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Money 20/20 Singapore Day 1 Recap


Money 20/20 kicked off its inaugural Asia event in Singapore on Tuesday March 13. With a slew of keynotes diving into the fintech landscape, here are some of the highlights that caught my attention:

General remarks

  • Although the event caters to all tastes, I found the platform discussions to be particularly insightful.

  • Speaking of catering, the chicken satay served during afternoon tea was delicious.

  • Speaking of platforms: the value of Tencent’s investments now outpace its own market cap!

From BBVA’s Derek White

  • A bank’s business proposition should be centered around its clients’ needs, time and stress, or NTS as he calls it.

  • The battleground between technology companies and banks lies in interactions with clients where each one is an opportunity to strengthen or destroy client trust.

Cheng Li from Ant Financial

  • The company has a threefold digital security strategy: (1) an AI powered risk brain monitors data usage for abnormal patterns, (2) digital customer identity validation and (3) robust measures to protect against leaks.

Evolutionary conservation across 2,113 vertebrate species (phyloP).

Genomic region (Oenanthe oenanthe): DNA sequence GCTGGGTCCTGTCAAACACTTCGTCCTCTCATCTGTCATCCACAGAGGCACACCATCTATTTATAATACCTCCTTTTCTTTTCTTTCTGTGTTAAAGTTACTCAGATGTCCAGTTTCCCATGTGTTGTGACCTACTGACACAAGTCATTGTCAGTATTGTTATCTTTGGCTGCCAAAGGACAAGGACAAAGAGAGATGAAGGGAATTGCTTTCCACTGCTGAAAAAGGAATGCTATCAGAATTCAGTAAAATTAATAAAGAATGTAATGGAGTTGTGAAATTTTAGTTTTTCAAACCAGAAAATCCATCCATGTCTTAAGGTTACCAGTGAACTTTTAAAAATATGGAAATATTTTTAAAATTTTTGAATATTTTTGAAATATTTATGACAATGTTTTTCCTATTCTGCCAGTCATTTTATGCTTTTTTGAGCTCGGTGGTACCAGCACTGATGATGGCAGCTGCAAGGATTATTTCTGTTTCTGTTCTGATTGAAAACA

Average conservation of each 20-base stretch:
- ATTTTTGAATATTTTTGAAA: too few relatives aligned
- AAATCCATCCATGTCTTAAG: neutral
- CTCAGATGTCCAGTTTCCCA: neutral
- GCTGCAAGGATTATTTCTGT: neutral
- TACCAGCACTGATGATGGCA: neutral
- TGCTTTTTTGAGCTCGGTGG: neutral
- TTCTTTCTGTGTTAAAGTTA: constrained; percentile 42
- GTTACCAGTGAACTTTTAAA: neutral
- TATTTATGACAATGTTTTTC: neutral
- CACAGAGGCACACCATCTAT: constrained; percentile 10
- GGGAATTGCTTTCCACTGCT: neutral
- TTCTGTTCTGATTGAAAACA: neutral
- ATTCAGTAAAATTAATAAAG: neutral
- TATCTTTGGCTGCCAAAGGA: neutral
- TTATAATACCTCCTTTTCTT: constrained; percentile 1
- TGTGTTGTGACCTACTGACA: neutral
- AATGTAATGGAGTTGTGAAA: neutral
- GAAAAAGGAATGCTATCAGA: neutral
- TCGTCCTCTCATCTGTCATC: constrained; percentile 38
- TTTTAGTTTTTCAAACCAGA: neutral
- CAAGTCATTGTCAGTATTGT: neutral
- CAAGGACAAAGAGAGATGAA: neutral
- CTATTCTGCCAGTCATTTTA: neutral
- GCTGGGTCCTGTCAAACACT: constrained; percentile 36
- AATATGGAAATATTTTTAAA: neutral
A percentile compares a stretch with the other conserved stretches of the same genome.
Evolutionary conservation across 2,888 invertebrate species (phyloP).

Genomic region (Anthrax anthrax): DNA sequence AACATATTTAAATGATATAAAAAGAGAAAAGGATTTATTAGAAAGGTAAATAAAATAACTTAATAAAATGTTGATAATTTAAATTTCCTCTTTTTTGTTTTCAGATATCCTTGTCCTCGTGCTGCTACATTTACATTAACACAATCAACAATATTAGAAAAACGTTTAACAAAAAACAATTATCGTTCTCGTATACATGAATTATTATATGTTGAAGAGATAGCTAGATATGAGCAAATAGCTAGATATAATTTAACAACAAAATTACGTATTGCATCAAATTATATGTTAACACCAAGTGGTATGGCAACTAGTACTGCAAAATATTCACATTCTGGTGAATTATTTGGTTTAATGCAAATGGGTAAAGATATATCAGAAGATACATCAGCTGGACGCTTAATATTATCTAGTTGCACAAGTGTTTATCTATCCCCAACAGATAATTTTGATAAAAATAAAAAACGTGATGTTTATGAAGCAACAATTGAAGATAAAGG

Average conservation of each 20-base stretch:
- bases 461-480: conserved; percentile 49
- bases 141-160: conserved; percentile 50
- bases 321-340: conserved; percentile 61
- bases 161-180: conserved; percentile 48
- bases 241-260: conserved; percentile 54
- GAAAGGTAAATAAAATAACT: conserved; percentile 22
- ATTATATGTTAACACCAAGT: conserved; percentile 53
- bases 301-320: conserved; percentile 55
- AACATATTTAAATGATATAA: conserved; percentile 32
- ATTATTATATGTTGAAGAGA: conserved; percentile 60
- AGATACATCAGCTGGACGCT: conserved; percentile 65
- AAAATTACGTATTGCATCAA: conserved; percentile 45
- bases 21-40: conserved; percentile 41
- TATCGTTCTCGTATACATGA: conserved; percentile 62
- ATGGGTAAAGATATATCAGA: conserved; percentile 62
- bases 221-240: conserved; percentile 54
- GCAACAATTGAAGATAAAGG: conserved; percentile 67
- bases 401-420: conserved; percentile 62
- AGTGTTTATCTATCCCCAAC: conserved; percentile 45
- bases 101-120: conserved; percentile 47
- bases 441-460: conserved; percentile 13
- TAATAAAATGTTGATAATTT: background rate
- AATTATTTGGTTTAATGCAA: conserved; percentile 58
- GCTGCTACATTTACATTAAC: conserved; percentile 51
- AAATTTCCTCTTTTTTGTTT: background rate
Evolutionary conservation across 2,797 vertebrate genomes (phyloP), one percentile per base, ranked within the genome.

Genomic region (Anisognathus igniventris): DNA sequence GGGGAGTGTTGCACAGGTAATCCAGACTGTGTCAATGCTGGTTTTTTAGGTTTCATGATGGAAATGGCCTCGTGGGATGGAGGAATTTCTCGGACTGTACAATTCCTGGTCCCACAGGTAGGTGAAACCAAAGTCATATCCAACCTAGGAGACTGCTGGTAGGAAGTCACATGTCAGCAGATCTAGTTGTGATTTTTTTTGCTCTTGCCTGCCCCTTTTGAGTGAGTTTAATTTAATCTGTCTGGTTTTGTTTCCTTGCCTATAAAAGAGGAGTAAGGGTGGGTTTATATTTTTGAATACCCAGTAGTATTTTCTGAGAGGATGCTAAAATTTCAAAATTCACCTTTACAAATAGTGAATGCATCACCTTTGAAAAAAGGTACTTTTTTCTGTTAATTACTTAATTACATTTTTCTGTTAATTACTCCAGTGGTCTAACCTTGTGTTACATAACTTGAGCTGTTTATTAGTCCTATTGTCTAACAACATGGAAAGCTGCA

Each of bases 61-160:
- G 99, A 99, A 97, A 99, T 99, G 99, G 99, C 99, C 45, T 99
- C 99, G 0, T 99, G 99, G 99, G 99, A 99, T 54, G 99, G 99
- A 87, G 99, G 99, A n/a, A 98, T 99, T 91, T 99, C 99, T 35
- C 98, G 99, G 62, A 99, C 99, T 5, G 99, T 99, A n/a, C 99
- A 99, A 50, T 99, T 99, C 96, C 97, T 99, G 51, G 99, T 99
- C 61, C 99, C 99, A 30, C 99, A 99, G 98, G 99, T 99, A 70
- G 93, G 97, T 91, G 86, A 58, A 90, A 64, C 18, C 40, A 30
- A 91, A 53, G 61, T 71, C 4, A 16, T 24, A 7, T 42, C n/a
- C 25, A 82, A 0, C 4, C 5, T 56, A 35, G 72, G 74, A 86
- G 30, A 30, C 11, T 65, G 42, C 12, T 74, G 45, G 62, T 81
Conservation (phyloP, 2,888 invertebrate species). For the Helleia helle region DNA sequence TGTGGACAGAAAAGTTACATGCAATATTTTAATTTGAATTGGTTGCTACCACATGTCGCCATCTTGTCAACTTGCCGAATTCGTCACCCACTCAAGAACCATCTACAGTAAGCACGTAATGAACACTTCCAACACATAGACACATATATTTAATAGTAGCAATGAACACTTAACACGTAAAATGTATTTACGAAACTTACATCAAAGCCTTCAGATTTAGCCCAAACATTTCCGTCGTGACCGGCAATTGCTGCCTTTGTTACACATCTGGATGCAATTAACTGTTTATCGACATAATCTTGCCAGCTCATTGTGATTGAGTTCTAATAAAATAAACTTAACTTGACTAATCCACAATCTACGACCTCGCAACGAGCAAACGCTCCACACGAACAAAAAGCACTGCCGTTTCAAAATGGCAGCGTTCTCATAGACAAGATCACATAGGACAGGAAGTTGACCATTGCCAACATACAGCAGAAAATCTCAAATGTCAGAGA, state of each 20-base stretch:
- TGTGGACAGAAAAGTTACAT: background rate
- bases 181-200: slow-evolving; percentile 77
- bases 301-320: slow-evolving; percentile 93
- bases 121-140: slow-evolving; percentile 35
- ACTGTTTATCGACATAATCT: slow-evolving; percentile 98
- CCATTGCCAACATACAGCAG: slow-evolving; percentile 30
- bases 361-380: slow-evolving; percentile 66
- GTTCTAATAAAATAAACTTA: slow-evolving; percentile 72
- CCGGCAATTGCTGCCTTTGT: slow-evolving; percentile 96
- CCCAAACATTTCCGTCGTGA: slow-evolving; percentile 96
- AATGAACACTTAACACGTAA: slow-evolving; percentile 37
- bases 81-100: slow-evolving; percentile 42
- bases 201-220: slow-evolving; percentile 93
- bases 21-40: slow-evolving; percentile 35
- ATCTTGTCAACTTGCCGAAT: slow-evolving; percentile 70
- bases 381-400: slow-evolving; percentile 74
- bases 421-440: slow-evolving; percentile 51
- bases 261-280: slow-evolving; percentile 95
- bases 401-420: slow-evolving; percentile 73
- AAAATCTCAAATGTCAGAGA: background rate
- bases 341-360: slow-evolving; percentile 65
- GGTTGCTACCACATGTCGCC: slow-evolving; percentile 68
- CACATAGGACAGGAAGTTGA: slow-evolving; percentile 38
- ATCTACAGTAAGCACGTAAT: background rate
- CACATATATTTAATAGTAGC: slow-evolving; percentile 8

James Llyod of EY on platforms

  • Payments is the underlying feature of most platforms.

  • It’s no surprise that messaging services are moving into financial services; it’s where we spend most of our time.

  • With numerous third parties offering their services on a platform, who assumes the liability risk when things inevitably go wrong?

Grace Yin from WeChat Pay

  • We're ubiquitous in China because we're more than just payments: we connect everyone and everything.

Anthony Tan from Grab

  • Grab is on one in seven smart phones in Southeast Asia.

  • The company is more than a ride hailing app and sees itself as supporting over five million micro-enterprises.

  • To this end, it announced the launch of a financial service arm focusing on payments, loyalty, a large agent network, loans and insurance products.

From a discussion among regulators

  • One of the reasons the FCA created the regulatory sandbox was due to a lack of startup funding. Venture capitalists weren’t comfortable with the grey zone fintech sat in.

  • It's overkill to regulate a small #fintech that's trying to solve a particular problem.

Remember to follow me live from the conference on my twitter page.


© 2020 by Abraham Tachjian

The thoughts and opinions expressed here are my own and do not reflect the views of my employer.